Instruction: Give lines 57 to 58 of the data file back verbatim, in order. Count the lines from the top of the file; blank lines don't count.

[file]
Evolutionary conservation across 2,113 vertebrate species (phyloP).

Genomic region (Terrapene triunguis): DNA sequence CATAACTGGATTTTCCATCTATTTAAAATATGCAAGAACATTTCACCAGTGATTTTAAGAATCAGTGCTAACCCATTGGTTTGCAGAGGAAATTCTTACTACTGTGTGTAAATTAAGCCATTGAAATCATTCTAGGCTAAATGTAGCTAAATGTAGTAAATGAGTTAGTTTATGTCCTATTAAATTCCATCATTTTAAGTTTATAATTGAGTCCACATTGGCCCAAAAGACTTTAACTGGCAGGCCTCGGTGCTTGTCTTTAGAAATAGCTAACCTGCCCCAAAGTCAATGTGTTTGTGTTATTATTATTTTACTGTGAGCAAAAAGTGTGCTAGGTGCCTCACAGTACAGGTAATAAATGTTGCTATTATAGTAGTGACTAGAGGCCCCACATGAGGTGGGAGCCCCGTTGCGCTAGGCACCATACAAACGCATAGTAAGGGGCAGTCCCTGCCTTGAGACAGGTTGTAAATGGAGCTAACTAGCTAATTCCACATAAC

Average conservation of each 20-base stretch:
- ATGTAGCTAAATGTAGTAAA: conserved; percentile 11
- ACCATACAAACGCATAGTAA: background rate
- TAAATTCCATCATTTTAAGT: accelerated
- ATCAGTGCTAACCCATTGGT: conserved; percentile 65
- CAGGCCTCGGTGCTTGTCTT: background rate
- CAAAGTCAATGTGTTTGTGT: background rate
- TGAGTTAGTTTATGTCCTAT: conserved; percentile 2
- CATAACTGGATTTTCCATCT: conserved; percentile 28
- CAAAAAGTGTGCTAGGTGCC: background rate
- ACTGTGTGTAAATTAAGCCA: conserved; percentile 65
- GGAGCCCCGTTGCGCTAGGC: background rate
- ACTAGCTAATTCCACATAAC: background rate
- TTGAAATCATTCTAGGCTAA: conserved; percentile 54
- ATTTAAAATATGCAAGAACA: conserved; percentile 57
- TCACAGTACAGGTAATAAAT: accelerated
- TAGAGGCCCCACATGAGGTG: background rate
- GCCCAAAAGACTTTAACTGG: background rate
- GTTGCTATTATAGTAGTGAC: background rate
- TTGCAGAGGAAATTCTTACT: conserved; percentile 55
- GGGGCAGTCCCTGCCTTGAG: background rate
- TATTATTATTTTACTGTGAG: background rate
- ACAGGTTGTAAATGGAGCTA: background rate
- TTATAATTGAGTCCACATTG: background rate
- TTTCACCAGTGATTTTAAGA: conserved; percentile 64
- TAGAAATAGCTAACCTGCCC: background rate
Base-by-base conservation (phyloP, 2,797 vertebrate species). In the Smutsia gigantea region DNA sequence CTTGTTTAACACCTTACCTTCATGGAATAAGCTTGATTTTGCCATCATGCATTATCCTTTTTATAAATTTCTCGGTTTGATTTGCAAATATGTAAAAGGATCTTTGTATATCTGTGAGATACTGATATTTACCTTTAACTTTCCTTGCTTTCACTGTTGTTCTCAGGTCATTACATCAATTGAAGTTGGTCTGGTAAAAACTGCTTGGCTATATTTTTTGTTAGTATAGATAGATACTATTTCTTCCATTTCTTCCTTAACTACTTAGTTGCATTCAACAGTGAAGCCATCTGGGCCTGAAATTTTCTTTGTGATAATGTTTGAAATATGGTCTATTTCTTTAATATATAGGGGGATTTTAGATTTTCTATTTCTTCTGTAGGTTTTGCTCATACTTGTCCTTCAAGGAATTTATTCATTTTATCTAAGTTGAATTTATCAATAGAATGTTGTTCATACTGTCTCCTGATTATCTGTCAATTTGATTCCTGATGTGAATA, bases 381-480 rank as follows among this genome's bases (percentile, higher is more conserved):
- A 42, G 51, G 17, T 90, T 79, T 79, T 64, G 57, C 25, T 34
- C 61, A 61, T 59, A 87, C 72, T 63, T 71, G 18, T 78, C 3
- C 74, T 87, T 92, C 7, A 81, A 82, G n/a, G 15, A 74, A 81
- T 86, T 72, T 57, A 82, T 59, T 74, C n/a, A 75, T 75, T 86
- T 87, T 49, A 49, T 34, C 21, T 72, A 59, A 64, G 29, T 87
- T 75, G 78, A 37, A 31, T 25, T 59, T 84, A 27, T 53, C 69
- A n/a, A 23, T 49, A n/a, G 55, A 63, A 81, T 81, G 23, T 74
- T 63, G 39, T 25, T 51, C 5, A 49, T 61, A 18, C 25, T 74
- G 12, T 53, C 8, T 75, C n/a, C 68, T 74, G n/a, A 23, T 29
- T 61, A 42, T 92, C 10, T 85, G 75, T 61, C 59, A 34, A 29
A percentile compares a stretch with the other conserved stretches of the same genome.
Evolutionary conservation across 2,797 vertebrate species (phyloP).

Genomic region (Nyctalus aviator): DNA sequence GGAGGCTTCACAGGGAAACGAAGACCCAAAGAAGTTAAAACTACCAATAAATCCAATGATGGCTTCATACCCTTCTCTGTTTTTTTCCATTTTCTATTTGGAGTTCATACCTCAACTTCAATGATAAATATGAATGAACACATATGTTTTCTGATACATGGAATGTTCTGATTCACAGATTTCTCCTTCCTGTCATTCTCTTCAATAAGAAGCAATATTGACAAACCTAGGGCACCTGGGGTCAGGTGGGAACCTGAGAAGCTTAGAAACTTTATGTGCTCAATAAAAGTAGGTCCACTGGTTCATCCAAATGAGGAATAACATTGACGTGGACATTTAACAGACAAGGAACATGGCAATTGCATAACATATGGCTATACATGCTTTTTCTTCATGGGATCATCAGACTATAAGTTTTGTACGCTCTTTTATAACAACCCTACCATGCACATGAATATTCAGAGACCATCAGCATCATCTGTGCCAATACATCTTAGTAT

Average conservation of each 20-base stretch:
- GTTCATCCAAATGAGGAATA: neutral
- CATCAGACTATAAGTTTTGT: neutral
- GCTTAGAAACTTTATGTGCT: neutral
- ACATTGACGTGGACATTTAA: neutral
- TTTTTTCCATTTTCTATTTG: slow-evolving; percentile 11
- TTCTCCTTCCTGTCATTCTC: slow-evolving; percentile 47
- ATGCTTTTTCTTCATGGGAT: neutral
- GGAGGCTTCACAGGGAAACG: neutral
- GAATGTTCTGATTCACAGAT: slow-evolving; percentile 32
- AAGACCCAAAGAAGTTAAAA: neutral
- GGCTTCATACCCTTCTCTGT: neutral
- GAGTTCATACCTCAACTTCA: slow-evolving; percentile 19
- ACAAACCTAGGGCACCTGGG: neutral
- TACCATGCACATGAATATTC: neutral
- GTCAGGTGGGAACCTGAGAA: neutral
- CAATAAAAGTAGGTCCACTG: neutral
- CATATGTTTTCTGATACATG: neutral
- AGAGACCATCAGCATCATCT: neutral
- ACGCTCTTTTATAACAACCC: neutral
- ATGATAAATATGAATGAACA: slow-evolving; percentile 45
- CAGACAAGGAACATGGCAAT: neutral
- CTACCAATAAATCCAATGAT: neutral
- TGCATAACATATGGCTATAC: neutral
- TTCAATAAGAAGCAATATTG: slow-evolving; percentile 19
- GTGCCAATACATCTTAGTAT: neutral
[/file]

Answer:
- TACCATGCACATGAATATTC: neutral
- GTCAGGTGGGAACCTGAGAA: neutral